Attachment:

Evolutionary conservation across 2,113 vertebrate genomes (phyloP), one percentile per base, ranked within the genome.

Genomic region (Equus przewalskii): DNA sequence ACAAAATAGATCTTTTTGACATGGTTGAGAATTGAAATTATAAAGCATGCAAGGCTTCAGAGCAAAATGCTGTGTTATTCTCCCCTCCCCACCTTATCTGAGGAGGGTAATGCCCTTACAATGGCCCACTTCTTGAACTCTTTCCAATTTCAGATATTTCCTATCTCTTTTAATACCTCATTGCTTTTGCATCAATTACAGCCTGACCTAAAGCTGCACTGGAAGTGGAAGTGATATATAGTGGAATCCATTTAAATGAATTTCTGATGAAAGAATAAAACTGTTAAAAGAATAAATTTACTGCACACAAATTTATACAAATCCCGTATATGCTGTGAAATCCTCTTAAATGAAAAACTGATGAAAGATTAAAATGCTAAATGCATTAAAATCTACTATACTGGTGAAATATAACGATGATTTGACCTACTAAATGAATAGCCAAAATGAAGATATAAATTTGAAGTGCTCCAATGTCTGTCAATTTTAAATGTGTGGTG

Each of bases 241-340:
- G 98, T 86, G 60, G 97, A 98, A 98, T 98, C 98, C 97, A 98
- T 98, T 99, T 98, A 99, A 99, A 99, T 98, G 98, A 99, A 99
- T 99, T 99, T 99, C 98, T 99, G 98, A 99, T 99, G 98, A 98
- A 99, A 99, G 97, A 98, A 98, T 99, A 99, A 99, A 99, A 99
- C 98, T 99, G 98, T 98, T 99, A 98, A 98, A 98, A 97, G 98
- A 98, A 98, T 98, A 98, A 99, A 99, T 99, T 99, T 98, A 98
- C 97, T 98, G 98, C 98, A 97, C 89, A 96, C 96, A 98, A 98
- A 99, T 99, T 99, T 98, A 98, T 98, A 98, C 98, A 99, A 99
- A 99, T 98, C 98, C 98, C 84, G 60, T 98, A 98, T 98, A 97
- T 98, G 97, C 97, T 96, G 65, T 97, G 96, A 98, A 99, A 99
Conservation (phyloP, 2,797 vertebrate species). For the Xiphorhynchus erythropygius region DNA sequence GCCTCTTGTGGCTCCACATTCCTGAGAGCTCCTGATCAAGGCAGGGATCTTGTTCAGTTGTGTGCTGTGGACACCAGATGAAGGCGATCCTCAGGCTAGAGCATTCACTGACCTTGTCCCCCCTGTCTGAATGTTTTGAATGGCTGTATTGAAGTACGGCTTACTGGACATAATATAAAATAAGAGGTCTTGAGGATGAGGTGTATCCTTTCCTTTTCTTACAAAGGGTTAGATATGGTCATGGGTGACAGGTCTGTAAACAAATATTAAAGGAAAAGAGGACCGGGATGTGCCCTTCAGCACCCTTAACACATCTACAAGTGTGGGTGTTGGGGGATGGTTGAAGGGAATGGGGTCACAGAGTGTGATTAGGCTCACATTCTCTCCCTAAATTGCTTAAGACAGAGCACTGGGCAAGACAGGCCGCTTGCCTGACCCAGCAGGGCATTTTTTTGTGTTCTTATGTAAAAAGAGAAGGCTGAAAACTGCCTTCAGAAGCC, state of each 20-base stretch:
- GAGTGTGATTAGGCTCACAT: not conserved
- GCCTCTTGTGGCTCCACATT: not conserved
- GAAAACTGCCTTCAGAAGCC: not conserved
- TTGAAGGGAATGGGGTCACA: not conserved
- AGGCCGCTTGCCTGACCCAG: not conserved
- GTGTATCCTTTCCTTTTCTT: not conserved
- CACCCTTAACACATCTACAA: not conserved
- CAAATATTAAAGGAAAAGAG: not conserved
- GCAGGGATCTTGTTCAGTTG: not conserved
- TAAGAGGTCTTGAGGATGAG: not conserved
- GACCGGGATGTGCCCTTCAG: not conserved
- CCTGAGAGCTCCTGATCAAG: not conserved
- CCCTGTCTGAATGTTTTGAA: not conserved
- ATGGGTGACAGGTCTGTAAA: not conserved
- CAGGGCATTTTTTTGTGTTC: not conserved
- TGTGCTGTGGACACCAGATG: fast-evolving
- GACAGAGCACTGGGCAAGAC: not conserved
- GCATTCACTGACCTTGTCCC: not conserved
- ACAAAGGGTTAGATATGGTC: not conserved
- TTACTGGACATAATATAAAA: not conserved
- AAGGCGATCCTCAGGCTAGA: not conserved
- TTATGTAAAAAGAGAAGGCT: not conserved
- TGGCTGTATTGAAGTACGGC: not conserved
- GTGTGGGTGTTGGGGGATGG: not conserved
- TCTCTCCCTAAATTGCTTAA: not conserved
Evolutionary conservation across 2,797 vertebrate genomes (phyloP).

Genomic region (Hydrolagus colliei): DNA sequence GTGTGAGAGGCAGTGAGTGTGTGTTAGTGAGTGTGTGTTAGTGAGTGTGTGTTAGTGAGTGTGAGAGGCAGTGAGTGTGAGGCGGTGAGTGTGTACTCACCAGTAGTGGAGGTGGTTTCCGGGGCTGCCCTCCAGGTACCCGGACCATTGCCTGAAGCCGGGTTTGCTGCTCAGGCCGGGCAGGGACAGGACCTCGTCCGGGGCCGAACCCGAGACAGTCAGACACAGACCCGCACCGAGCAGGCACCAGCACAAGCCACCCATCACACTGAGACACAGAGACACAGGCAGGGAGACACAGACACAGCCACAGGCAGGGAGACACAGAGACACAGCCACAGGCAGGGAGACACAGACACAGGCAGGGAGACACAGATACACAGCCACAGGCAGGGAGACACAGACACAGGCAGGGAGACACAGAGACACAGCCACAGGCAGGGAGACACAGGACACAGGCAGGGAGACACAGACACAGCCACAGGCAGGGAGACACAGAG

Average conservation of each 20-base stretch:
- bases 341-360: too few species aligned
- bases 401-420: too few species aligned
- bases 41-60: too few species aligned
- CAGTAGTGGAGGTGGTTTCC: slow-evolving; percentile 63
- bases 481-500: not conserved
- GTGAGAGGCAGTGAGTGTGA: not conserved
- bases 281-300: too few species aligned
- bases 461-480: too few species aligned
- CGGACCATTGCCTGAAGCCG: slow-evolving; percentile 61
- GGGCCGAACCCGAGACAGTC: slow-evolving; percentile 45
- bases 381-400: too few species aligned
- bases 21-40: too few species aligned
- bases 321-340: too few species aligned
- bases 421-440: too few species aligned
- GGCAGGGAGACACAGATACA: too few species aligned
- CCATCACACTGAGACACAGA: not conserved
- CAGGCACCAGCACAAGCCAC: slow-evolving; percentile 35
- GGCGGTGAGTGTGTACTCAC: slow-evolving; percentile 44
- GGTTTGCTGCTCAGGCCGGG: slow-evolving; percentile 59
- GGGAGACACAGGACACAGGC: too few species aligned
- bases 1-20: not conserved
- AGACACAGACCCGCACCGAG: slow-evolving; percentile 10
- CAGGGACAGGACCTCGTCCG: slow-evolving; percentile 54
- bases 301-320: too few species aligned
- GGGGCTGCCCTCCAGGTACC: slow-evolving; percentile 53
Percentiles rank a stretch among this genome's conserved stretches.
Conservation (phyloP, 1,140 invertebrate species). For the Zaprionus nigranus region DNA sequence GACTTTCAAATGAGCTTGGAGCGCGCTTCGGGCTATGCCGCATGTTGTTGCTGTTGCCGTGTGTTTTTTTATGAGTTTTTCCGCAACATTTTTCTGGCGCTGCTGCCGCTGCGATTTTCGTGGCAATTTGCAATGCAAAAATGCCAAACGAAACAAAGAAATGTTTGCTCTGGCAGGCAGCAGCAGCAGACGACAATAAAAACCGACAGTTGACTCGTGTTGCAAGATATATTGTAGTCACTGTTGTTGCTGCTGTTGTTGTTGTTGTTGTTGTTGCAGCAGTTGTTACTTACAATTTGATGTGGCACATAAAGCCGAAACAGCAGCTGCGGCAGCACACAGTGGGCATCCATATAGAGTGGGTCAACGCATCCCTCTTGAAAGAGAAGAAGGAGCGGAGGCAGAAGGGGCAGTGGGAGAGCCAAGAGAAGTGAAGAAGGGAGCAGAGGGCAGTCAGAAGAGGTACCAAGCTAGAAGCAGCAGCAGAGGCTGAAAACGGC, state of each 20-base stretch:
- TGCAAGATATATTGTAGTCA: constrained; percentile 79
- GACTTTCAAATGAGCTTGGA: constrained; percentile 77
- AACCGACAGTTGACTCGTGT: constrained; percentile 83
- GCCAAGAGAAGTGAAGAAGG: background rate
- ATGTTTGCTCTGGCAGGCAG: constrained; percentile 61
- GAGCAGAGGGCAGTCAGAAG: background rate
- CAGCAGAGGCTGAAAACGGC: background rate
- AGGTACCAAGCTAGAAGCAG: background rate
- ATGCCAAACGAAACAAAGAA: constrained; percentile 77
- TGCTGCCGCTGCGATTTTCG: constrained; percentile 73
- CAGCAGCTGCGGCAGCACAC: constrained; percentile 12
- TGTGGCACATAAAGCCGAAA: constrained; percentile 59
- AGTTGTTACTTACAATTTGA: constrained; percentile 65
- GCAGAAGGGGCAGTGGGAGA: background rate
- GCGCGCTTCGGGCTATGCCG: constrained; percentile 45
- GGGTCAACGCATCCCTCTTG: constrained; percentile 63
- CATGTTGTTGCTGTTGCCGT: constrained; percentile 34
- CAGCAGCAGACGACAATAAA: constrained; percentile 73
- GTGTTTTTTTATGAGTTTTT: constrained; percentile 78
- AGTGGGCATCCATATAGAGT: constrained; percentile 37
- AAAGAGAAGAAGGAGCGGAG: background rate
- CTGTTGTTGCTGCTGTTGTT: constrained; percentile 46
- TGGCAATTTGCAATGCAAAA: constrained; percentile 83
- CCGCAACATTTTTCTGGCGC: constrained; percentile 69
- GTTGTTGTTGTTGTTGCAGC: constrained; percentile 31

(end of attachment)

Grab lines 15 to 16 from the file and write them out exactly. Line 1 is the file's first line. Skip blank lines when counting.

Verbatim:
- GAGTGTGATTAGGCTCACAT: not conserved
- GCCTCTTGTGGCTCCACATT: not conserved